Eckert, C.G., Herlihy C.R. 2004. Using a cost-benefit approach to understand the evolution of self-fertilization in plants: the perplexing case of Aquilegia canadensis (Ranunculaceae). Plant Species Biology 19:159–173
Elpel, T. J. 2004. Botany in a Day: The Patterns Method of Plant Identification. HOPS Press.
Kramer, E. M. 2009. Aquilegia: A new model for plant development, ecology, and evolution. Annual Review of Plant Biology 60: 261 – 277.
Macior, L.W. 1966. Foraging behavior of Bombus (Hymenoptera: Apidae) in relation to Aquilegia pollination. American Journal of Botany 53: 302 – 309.
Mosyakin, S.L. 2016. Nomenclatural notes on North American taxa of Anemonastrum and Pulsatilla (Ranunculaceae), with comments on the circumscription of Anemone and related genera. Phytoneuron 79: 1 – 12.
Newcomb, L. 1977. Newcomb’s Wildflower Guide. Little, Brown and Company. New York. pp. 228.
Park D. S., Breckheimer I., Williams A. C., Law E., Ellison A. M., Davis C. C. 2018 Herbarium specimens reveal substantial and unexpected variation in phenological sensitivity across the eastern United States. Phil. Trans. R. Soc. B 374: 20170394.
Turner, N.J. 1984. Counter-irritant and other medicinal uses of plants in Ranunculaceae by native peoples in British Columbia and neighbouring areas. Journal of Ethnopharmacology 11: 181 – 201.
by Adriana Lopez-Villalobos and Amelie Mahrt-Smith
Capsella bursa-pastoris may at first appear to be just another weed blending into the sea of fresh spring greenery. But take a closer look at this plant commonly known as Shepherd’s Purse, and you will notice the curious appendages from which it got its name. Its distinctive seed pods – small pouches in the shape of a heart – bear resemblance to an old-fashioned style of purse carried by shepherds in centuries past . This widespread edible weed is a part of the Mustard family, Brassicaceae. This family is shared by garlic mustard (see our previous post about it), thale cress, and many common supermarket vegetables like broccoli and kale. Of the five species in the Capsella genus, C. bursa-pastoris is the only one found in North America, which makes it easier to identify this species in your community.
Shepherd’s Purse is a cosmopolitan weed: it is found all over the world. Its secret weapon is its ability to grow in a wide variety of conditions. It can be found in disturbed ground or dumps, and frequently invades the cultivated soil in gardens and crops. It can grow in full sun or partial shade, dry or moist soils, and even cracks in concrete (Image 1); its hardiness makes it a good contender for urban living . You can identify Shepherd’s purse by its large leaves with irregular lobes at the base of the stem, and smaller, arrow-shaped leaves that clasp the stem. In good conditions, it can reach 60-80 cm tall. Its tiny white clustered flowers have four petals each (with the 6 distinctive stamens: 2 outer short and the 4 inner long). The most identifiable feature is the heart-shaped seed pods attached to the main stem by a long stalk, which makes it distinguishable from similar plants like wild mustard (Image 2) . Early in the spring, Shepherd’s Purse’s flowers begin to bloom, and they will continue to bloom until late fall. It is an annual, which means an individual plant only survives for one year, but several generations can be produced during the warmer months, and a single plant can produce up to 45,000 seeds! This is a high level of production that is facilitated, in part, by their ability to self-pollinate. Instead of waiting for an insect to come by and transfer pollen from one individual to another, the pollen simply fertilizes the flower from which it was produced (or a close neighbouring flower) .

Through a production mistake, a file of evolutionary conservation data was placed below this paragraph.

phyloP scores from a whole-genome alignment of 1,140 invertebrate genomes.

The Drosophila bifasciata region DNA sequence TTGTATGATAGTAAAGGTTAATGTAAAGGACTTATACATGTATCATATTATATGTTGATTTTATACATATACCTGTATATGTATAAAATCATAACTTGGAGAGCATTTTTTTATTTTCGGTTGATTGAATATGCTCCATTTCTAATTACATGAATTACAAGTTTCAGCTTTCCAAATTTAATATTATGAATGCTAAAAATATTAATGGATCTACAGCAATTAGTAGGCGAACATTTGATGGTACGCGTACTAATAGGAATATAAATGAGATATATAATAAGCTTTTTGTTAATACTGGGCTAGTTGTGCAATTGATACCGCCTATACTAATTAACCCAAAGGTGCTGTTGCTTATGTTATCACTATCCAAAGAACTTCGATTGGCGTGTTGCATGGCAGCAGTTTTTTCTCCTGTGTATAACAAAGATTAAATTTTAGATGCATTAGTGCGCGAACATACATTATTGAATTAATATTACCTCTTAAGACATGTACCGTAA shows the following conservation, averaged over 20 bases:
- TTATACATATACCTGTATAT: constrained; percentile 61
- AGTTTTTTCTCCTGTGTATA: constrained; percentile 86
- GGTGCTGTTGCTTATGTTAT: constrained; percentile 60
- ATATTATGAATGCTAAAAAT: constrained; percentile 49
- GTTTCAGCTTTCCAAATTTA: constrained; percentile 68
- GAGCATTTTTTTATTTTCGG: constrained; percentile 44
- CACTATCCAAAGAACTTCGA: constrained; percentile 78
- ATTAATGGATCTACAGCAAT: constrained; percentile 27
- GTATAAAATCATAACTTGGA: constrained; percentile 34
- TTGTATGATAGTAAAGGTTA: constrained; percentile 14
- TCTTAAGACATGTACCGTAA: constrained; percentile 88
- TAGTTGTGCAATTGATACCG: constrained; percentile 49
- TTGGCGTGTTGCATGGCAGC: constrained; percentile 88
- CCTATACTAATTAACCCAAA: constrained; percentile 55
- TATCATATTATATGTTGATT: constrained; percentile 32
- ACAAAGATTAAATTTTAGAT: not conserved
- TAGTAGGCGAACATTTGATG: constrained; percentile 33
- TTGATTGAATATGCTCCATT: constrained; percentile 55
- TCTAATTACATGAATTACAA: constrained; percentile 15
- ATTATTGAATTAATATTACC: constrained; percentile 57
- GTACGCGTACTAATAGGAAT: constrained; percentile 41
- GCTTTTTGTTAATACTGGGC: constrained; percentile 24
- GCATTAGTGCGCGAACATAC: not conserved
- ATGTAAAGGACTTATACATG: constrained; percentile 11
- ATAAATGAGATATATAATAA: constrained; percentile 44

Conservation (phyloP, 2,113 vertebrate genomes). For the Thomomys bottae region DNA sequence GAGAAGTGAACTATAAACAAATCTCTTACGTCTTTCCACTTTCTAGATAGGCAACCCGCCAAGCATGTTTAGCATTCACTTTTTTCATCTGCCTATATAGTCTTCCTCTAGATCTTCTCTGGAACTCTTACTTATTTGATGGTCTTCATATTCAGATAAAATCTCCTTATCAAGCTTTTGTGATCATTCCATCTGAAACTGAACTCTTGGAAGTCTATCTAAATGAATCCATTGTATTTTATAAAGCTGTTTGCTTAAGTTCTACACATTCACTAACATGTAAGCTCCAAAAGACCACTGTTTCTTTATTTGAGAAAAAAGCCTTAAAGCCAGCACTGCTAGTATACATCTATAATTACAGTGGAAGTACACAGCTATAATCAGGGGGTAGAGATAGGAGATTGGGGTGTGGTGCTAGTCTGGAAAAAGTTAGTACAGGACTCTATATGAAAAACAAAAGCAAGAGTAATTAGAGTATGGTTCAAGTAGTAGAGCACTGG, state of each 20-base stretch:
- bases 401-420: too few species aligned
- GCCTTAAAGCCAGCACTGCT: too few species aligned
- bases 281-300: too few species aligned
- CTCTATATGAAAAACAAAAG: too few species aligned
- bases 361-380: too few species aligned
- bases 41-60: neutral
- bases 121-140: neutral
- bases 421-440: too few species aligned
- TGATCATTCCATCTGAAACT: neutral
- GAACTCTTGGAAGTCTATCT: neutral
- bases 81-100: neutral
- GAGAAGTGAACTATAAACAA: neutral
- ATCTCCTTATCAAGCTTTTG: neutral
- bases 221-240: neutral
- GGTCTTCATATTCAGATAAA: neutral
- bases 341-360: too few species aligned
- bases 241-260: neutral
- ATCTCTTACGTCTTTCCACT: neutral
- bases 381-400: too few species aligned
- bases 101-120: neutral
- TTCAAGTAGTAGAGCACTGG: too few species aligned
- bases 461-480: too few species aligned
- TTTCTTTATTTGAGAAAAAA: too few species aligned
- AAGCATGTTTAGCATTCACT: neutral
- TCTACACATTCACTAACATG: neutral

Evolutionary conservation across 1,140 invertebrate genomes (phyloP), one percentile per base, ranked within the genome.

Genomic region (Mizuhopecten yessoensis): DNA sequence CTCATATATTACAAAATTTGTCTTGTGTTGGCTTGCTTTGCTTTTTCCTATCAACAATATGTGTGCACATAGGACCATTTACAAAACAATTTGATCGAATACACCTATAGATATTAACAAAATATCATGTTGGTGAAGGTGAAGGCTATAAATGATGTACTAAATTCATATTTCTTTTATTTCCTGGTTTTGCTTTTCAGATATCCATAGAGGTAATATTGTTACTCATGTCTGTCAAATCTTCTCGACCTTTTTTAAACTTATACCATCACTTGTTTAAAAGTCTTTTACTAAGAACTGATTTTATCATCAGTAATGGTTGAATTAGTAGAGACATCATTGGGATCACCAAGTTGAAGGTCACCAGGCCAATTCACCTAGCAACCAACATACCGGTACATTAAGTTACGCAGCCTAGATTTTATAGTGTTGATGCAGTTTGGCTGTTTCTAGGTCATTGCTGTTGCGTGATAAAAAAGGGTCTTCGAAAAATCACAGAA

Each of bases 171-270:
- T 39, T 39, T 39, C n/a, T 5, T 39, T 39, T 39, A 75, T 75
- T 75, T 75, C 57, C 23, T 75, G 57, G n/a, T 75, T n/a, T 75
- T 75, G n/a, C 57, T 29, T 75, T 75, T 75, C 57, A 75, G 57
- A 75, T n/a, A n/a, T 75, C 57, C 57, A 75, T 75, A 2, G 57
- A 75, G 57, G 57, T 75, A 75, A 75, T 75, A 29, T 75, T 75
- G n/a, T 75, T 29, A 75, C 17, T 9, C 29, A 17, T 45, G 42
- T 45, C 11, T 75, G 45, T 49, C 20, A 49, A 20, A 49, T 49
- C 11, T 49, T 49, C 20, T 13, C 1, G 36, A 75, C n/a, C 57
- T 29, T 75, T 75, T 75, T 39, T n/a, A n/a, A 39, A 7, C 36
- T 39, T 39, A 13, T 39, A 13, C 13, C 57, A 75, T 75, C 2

C. bursa-pastoris was introduced to North America by European settlers many times over. In the southwestern United States, it hitched a ride with Spanish colonizers, while further north in the U.S. and Canada, we have the British and French colonists to blame . Shepherd’s Purse was once an important European medicinal herb, especially for women. Like many plants, has been overtaken by more effective modern drugs. All its parts are edible and can be used as a peppery seasoning – although we do not recommend you try this with unfamiliar plants! The leaves, which are high in vitamins and minerals, were traditionally made into a tea for the relief of pre-menstrual cramps and to reduce the risk of haemorrhaging after childbirth [1,2]. The Fowler Herbarium at the Queen’s University Biological Station has C. bursa-pastoris specimens collected in Kingston during the 1800s. This beautifully preserved Shepherd’s Purse specimen was collected in 1862 in the former township of Ramsay, Lanark County, which lies between modern-day Kingston and Ottawa. Notice the defining features of C. burasa-pastoris: the larger basal leaves, small stem leaves, heart-shaped seed pods, and clusters of tiny flowers at the tip (no longer white, but you get the idea.
Aksoy, A., Dixon, J.M. and Hale, W.H. 1998. Biological flora of the British Isles. Capsella bursa-pastoris (L.) Medikus (Thlaspi bursapastoris L., Bursa bursa-pastoris (L.) Shull, Bursa pastoris (L.) Weber). Journal of Ecology 86, 171-186.
Ghalandari, S., Kariman, N., Sheikhan, Z., Mojab, F., Mirzaei, M., and Shahrahmani, H. 2017. Effect of hydroalcoholic extract of Capsella bursa pastoris on early postpartum hemorrhage: A clinical trial study. J Altern Complement Med 23, 794‐799. doi:10.1089/acm.2017.0095
Grieve, M. 1984. A Modern Herbal. Penguin. New York. ISBN 0-14-046-440-9
Newcomb, L. 1977. Newcomb’s Wildflower Guide (pp. 150). Little, Brown and Company. New York.
6. Reader’s Digest Field Guide to the Wild Flowers of Britain. Reader’s Digest. 1981. p. 54. ISBN 9780276002175.
Neuffer, B., and Hurka, H. 1999. Colonization history and introduction dynamics of Capsella bursa-pastoris (Brassicaceae) in North America: isozymes and quantitative traits. Molecular Ecology 8, 1667-1681.